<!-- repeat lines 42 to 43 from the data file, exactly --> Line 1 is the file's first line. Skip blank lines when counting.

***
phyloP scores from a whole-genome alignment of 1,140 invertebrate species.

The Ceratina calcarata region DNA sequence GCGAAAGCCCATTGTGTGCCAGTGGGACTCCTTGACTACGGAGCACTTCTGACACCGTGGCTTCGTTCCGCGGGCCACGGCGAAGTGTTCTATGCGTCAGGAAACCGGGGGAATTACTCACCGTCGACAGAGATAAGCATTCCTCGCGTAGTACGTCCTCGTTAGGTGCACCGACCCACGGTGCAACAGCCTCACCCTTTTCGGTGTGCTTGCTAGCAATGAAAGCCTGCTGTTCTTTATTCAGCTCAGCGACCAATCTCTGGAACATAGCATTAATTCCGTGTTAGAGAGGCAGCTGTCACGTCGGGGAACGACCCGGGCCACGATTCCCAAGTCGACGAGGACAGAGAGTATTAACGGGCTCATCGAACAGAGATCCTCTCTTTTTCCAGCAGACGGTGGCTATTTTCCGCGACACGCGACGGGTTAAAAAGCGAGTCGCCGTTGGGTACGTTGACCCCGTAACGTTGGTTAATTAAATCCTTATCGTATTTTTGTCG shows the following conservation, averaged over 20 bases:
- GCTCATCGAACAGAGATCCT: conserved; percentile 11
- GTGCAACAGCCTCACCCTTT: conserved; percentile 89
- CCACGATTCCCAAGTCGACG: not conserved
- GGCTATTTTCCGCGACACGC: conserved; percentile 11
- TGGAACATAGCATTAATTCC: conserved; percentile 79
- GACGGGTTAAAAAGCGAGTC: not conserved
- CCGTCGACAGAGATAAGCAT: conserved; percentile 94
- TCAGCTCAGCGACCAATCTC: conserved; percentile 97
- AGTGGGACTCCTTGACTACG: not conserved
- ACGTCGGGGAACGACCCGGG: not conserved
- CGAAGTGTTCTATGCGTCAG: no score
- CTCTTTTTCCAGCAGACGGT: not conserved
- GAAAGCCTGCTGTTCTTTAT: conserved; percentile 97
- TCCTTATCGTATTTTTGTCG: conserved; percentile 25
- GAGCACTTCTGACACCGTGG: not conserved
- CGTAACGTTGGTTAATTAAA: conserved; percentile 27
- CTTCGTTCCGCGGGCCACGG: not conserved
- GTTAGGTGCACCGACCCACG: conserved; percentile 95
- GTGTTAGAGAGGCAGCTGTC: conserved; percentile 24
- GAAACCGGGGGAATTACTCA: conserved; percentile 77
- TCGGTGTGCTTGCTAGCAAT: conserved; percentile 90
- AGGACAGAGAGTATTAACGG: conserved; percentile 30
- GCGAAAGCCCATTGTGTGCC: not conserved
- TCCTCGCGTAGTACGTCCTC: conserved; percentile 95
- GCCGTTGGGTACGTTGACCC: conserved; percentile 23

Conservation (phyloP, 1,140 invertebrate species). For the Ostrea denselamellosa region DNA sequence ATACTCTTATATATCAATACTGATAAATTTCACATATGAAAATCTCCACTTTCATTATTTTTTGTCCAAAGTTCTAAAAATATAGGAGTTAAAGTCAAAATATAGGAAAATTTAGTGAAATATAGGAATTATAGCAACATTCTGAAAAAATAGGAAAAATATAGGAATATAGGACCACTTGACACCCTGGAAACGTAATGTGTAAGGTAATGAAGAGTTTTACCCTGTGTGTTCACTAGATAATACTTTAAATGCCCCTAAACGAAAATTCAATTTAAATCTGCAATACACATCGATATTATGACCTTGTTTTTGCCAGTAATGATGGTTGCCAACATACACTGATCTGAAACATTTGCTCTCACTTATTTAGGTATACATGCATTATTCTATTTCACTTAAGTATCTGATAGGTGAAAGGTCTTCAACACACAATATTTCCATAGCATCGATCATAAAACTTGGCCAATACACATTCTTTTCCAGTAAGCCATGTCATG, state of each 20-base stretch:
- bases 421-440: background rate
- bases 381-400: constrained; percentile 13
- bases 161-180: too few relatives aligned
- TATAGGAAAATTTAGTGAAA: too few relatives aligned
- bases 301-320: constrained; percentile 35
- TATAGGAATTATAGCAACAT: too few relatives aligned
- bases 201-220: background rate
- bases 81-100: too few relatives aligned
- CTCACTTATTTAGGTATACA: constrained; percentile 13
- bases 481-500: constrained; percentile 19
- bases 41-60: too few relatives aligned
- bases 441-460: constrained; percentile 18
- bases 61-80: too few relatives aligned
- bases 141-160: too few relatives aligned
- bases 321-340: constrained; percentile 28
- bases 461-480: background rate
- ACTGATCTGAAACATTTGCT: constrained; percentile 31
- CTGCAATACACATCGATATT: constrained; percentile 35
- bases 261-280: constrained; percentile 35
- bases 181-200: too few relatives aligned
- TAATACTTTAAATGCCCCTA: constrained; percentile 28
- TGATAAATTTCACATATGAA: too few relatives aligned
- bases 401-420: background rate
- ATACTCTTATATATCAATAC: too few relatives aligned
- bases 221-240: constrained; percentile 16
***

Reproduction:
- bases 141-160: too few relatives aligned
- bases 321-340: constrained; percentile 28